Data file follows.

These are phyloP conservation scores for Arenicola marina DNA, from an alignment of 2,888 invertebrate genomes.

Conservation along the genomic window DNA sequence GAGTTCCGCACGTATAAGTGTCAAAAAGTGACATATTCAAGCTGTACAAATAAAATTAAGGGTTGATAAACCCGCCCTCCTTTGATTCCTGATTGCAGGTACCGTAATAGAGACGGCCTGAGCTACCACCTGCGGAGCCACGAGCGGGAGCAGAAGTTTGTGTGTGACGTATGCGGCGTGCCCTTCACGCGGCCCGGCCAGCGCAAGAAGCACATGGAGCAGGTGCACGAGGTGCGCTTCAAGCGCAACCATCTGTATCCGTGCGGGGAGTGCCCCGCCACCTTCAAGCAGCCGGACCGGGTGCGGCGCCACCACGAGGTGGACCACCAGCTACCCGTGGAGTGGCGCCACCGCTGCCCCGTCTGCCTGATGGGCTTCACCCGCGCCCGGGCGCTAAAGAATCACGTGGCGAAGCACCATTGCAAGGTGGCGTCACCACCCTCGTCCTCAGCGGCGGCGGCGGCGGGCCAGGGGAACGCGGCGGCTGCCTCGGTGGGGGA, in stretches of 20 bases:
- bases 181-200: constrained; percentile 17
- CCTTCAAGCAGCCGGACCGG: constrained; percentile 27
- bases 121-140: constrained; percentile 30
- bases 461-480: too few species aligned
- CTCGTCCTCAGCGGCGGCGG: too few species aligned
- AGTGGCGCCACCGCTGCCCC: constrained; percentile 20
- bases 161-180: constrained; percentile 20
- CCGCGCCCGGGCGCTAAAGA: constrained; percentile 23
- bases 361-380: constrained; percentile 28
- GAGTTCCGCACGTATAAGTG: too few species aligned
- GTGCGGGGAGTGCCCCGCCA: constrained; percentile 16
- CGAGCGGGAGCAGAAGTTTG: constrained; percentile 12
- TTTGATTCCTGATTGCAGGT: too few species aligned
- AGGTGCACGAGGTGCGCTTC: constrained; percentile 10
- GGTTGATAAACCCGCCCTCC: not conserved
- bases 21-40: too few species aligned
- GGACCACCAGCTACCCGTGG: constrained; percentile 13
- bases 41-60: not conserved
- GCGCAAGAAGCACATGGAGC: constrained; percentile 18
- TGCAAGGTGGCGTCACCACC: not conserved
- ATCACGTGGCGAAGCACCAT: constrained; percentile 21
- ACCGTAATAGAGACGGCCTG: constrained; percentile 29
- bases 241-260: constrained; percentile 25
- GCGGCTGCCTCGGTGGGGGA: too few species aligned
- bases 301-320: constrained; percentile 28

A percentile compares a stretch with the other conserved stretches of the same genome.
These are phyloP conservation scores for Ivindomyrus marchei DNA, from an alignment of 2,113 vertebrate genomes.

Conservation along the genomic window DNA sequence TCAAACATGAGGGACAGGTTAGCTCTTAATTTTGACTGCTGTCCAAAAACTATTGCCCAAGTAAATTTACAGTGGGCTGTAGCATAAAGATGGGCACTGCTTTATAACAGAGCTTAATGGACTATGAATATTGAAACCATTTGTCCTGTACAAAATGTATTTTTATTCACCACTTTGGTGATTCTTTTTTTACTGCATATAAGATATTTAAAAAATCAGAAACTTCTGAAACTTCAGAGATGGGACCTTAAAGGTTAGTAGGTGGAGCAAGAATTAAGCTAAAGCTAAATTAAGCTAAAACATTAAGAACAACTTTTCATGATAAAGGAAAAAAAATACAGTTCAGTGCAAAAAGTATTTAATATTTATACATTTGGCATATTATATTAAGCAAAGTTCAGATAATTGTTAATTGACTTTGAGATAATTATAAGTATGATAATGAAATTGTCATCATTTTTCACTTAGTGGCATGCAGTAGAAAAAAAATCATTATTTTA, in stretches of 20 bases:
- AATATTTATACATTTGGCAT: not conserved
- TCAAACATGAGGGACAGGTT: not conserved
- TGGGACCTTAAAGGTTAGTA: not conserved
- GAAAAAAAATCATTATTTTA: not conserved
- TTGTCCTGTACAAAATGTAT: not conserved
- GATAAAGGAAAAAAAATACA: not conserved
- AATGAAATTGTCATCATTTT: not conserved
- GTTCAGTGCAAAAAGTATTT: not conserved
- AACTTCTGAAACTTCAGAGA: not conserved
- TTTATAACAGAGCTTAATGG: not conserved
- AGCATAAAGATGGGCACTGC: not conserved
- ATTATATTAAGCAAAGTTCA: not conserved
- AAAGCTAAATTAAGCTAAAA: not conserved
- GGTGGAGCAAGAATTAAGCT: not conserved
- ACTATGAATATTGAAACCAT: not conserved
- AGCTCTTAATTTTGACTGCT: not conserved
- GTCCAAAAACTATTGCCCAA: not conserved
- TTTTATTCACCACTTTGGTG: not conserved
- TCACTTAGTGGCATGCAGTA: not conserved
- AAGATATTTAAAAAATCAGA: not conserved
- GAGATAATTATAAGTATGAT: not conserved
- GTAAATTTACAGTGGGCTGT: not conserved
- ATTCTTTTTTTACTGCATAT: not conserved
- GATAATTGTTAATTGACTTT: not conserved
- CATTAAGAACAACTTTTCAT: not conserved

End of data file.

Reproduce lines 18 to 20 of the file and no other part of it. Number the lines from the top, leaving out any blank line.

- bases 21-40: too few species aligned
- GGACCACCAGCTACCCGTGG: constrained; percentile 13
- bases 41-60: not conserved